Intermezzo Media Records have recently released the ‘colonna sonora originale’ (that the original soundtrack to you and me) from Sergio Sollima’s 1970 crime flick ‘Violent City’ (GDM4218).
The score is one of Ennio Morricone’s finest albums and this expanded edition, with 21 tracks, is limited to 500 units. Previously tracks from this film appeared on a very good RCA ‘Cinematre’ album that paired the soundtrack with another classic continental crime film, ‘The Sicilian Clan’ (1969). This original release only included seven tracks from ‘Violent City’: Citta violenta (titoli), Rito finale, Momento estremo, Con estremo dolcezza, Norme con ironie, Sospensione sovrapposta and Riassunto. All these are included in this new release (as tracks 1, 2, 5, 6, 8, 17, 21), but there are 14 new tracks too, taking the total running time to over 60 minutes of the Maestro’s music. The orchestrations are excellent, from the pulsating, scything theme tune (and its many reworkings) to the oppressive moods of the incidental cues, from groovy nightclub psychedelics to delicate love themes. The CD is accompanied by a collector’s booklet featuring liner notes, a selection of great colour stills from the movie and original CD and poster artwork.
Click here to order ‘Violent City’ (billed as ‘City of Violence’) from Italian film soundtrack specialist Hillside CD Productions:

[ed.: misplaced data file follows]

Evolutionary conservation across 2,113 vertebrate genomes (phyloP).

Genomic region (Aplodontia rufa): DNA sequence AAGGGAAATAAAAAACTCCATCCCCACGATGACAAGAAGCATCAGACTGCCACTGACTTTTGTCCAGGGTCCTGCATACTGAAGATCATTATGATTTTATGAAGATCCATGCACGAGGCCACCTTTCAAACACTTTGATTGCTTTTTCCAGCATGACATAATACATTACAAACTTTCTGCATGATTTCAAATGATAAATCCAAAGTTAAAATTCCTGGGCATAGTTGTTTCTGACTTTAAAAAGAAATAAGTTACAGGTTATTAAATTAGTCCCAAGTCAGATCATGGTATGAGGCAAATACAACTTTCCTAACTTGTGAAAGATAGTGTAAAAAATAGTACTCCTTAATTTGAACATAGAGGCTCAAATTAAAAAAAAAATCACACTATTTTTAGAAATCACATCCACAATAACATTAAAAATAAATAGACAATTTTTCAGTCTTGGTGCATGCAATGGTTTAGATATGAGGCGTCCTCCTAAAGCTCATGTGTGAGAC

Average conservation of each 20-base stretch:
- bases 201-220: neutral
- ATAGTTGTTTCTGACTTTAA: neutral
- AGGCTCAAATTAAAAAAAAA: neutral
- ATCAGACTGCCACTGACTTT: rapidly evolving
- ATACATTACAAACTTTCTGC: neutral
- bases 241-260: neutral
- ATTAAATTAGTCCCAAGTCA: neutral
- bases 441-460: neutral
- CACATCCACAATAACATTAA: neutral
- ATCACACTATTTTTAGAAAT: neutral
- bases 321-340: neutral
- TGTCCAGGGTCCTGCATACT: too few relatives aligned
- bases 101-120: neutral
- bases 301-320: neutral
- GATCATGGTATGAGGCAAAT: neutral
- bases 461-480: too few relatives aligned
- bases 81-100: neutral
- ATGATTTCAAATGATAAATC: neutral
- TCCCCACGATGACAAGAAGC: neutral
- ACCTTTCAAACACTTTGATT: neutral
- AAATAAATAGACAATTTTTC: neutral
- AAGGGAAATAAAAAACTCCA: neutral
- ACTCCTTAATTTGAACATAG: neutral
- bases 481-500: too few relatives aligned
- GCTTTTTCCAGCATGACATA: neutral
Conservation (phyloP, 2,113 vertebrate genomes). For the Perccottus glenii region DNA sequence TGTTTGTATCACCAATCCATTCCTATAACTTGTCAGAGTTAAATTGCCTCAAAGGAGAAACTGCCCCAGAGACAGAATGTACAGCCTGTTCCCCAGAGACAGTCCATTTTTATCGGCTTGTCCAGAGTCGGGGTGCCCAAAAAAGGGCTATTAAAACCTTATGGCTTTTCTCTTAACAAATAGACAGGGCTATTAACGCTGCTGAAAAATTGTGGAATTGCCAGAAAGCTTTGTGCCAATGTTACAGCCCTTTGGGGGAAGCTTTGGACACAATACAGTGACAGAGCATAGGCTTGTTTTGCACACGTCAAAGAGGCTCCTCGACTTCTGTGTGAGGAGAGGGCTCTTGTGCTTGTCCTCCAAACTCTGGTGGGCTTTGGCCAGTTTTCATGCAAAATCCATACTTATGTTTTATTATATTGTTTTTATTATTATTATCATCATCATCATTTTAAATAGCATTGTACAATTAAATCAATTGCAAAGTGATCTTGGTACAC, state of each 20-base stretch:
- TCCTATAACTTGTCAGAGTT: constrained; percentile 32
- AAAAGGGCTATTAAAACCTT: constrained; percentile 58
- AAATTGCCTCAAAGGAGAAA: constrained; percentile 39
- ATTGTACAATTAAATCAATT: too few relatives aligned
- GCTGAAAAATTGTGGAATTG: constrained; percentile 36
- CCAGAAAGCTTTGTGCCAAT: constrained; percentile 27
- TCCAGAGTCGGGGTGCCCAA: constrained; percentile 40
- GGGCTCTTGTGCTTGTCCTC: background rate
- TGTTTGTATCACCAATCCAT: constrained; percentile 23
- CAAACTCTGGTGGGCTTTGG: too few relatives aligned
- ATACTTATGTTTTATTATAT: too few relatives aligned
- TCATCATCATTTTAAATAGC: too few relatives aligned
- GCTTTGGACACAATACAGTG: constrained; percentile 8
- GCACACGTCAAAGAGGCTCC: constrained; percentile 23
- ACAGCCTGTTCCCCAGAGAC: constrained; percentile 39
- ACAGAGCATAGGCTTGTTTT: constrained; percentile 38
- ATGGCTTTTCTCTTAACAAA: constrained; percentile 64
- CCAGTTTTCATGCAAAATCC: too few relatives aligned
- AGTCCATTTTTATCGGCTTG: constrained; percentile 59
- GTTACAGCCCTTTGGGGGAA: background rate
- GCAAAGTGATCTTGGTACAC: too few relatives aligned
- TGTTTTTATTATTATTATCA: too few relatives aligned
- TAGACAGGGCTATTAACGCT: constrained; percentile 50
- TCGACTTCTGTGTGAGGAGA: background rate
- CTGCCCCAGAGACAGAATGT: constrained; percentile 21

After Sollima’s spaghetti westerns with Tomas Milian – ‘The Big Gundown’, ‘Face to Face’ and ‘Run Man Run’ – ‘Violent City’ is the director’s most famous work. Also known in the wake of ‘The Godfather’ as ‘The Family’, it’s a tale of betrayal and revenge. Professional hitman Jeff Heston (Bronson) finds himself duped into knocking off key members of crime syndicate The Organisation by crooked attorney Steve (Umberto Orsini) and Jeff’s one-time girlfriend Vanessa Sheldon (Bronson’s wife, Jill Ireland). Violent City sees Bronson at the peak of his Euro-stardom. It was conceived with the working title Final Shot and was to have starred Tony Musante and Florinda Bolkan in the leads. Sollima shot the movie’s interiors at Cinecittà and exteriors in the US Virgin Islands, in New Orleans and at the Michigan International Speedway track at Irish Hills, for a memorable scene when Jeff makes one of his assassinations appear to be a tyre blow-out.
The film opens with a great car chase, staged by stunt driver Remy Julienne, from The Italian Job (1969) and the James Bond films.
The first version of this film I saw (on video) was considerably cut – as was all Sollima’s work for international release – to 92 minutes. The full uncut version of the film at 109 minutes is now available in various editions:
‘Violent City’ and Sollima’s other great crime thriller ‘Revolver’ (starring Oliver Reed and Fabio Testi) are discussed in detail in my book ‘Cinema Italiano: the Complete Guide from Classics to Cult’. This volume has received another positive review, this time from Scott Eyman of the Palm Beach Post, who hopes I write companion editions on French and German cinema: